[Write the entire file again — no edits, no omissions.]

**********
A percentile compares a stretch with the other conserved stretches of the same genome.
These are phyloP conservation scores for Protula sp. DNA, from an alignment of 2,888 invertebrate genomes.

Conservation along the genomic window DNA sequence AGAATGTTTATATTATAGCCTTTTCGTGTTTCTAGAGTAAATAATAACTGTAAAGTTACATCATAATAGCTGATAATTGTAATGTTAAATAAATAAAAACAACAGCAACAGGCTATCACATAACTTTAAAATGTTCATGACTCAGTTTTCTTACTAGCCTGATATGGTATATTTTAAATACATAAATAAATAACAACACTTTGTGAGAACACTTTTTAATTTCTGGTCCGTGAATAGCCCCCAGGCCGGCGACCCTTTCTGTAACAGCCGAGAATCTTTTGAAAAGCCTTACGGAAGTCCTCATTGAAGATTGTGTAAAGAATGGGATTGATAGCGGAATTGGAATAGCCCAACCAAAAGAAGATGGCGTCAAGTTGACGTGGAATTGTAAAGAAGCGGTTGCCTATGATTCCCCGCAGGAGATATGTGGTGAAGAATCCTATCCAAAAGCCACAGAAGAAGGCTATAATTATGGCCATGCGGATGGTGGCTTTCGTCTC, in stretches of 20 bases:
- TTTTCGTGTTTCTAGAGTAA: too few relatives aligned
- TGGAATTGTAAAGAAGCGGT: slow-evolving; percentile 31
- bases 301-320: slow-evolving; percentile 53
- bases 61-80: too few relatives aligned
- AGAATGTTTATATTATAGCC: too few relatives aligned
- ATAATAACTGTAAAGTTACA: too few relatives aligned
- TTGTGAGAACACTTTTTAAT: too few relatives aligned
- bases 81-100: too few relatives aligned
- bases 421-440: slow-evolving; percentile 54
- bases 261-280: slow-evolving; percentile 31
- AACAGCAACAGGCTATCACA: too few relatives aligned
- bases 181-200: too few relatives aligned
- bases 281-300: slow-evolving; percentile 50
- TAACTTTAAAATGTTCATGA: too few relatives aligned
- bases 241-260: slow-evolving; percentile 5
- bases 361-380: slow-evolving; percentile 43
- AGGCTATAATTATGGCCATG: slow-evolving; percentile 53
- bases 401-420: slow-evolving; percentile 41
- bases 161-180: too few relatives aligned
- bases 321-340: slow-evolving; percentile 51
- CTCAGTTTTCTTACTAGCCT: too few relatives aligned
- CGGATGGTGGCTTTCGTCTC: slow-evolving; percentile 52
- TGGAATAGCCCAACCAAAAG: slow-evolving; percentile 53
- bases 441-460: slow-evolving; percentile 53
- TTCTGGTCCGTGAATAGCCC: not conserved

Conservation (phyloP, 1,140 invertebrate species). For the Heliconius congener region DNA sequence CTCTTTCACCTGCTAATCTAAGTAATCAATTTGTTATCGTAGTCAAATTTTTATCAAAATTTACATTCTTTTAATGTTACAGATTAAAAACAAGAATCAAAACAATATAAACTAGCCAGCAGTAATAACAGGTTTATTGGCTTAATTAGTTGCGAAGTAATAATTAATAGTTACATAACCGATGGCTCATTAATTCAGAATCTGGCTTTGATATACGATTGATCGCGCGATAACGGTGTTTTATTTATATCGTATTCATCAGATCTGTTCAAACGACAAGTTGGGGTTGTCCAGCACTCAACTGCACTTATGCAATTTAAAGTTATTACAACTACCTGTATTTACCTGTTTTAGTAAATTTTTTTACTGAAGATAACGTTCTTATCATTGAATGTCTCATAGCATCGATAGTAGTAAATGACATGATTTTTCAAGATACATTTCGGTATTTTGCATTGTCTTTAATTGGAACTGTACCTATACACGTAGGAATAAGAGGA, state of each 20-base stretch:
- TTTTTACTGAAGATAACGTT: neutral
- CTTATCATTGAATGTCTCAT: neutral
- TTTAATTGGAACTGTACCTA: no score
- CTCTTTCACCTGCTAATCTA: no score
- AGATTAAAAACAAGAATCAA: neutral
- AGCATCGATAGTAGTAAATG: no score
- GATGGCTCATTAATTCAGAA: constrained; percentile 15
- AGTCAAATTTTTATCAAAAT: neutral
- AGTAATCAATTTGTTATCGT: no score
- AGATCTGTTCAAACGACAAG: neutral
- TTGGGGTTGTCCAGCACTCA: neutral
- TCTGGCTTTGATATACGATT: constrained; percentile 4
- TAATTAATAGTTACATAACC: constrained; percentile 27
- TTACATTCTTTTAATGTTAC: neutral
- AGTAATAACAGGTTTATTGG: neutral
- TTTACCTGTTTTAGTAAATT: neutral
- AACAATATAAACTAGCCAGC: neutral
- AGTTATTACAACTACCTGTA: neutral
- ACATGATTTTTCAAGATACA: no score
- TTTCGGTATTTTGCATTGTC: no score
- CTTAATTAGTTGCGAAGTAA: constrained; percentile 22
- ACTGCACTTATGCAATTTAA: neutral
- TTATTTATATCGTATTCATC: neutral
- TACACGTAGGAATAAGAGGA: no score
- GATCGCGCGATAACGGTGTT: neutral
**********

A percentile compares a stretch with the other conserved stretches of the same genome.
These are phyloP conservation scores for Protula sp. DNA, from an alignment of 2,888 invertebrate genomes.

Conservation along the genomic window DNA sequence AGAATGTTTATATTATAGCCTTTTCGTGTTTCTAGAGTAAATAATAACTGTAAAGTTACATCATAATAGCTGATAATTGTAATGTTAAATAAATAAAAACAACAGCAACAGGCTATCACATAACTTTAAAATGTTCATGACTCAGTTTTCTTACTAGCCTGATATGGTATATTTTAAATACATAAATAAATAACAACACTTTGTGAGAACACTTTTTAATTTCTGGTCCGTGAATAGCCCCCAGGCCGGCGACCCTTTCTGTAACAGCCGAGAATCTTTTGAAAAGCCTTACGGAAGTCCTCATTGAAGATTGTGTAAAGAATGGGATTGATAGCGGAATTGGAATAGCCCAACCAAAAGAAGATGGCGTCAAGTTGACGTGGAATTGTAAAGAAGCGGTTGCCTATGATTCCCCGCAGGAGATATGTGGTGAAGAATCCTATCCAAAAGCCACAGAAGAAGGCTATAATTATGGCCATGCGGATGGTGGCTTTCGTCTC, in stretches of 20 bases:
- TTTTCGTGTTTCTAGAGTAA: too few relatives aligned
- TGGAATTGTAAAGAAGCGGT: slow-evolving; percentile 31
- bases 301-320: slow-evolving; percentile 53
- bases 61-80: too few relatives aligned
- AGAATGTTTATATTATAGCC: too few relatives aligned
- ATAATAACTGTAAAGTTACA: too few relatives aligned
- TTGTGAGAACACTTTTTAAT: too few relatives aligned
- bases 81-100: too few relatives aligned
- bases 421-440: slow-evolving; percentile 54
- bases 261-280: slow-evolving; percentile 31
- AACAGCAACAGGCTATCACA: too few relatives aligned
- bases 181-200: too few relatives aligned
- bases 281-300: slow-evolving; percentile 50
- TAACTTTAAAATGTTCATGA: too few relatives aligned
- bases 241-260: slow-evolving; percentile 5
- bases 361-380: slow-evolving; percentile 43
- AGGCTATAATTATGGCCATG: slow-evolving; percentile 53
- bases 401-420: slow-evolving; percentile 41
- bases 161-180: too few relatives aligned
- bases 321-340: slow-evolving; percentile 51
- CTCAGTTTTCTTACTAGCCT: too few relatives aligned
- CGGATGGTGGCTTTCGTCTC: slow-evolving; percentile 52
- TGGAATAGCCCAACCAAAAG: slow-evolving; percentile 53
- bases 441-460: slow-evolving; percentile 53
- TTCTGGTCCGTGAATAGCCC: not conserved

Conservation (phyloP, 1,140 invertebrate species). For the Heliconius congener region DNA sequence CTCTTTCACCTGCTAATCTAAGTAATCAATTTGTTATCGTAGTCAAATTTTTATCAAAATTTACATTCTTTTAATGTTACAGATTAAAAACAAGAATCAAAACAATATAAACTAGCCAGCAGTAATAACAGGTTTATTGGCTTAATTAGTTGCGAAGTAATAATTAATAGTTACATAACCGATGGCTCATTAATTCAGAATCTGGCTTTGATATACGATTGATCGCGCGATAACGGTGTTTTATTTATATCGTATTCATCAGATCTGTTCAAACGACAAGTTGGGGTTGTCCAGCACTCAACTGCACTTATGCAATTTAAAGTTATTACAACTACCTGTATTTACCTGTTTTAGTAAATTTTTTTACTGAAGATAACGTTCTTATCATTGAATGTCTCATAGCATCGATAGTAGTAAATGACATGATTTTTCAAGATACATTTCGGTATTTTGCATTGTCTTTAATTGGAACTGTACCTATACACGTAGGAATAAGAGGA, state of each 20-base stretch:
- TTTTTACTGAAGATAACGTT: neutral
- CTTATCATTGAATGTCTCAT: neutral
- TTTAATTGGAACTGTACCTA: no score
- CTCTTTCACCTGCTAATCTA: no score
- AGATTAAAAACAAGAATCAA: neutral
- AGCATCGATAGTAGTAAATG: no score
- GATGGCTCATTAATTCAGAA: constrained; percentile 15
- AGTCAAATTTTTATCAAAAT: neutral
- AGTAATCAATTTGTTATCGT: no score
- AGATCTGTTCAAACGACAAG: neutral
- TTGGGGTTGTCCAGCACTCA: neutral
- TCTGGCTTTGATATACGATT: constrained; percentile 4
- TAATTAATAGTTACATAACC: constrained; percentile 27
- TTACATTCTTTTAATGTTAC: neutral
- AGTAATAACAGGTTTATTGG: neutral
- TTTACCTGTTTTAGTAAATT: neutral
- AACAATATAAACTAGCCAGC: neutral
- AGTTATTACAACTACCTGTA: neutral
- ACATGATTTTTCAAGATACA: no score
- TTTCGGTATTTTGCATTGTC: no score
- CTTAATTAGTTGCGAAGTAA: constrained; percentile 22
- ACTGCACTTATGCAATTTAA: neutral
- TTATTTATATCGTATTCATC: neutral
- TACACGTAGGAATAAGAGGA: no score
- GATCGCGCGATAACGGTGTT: neutral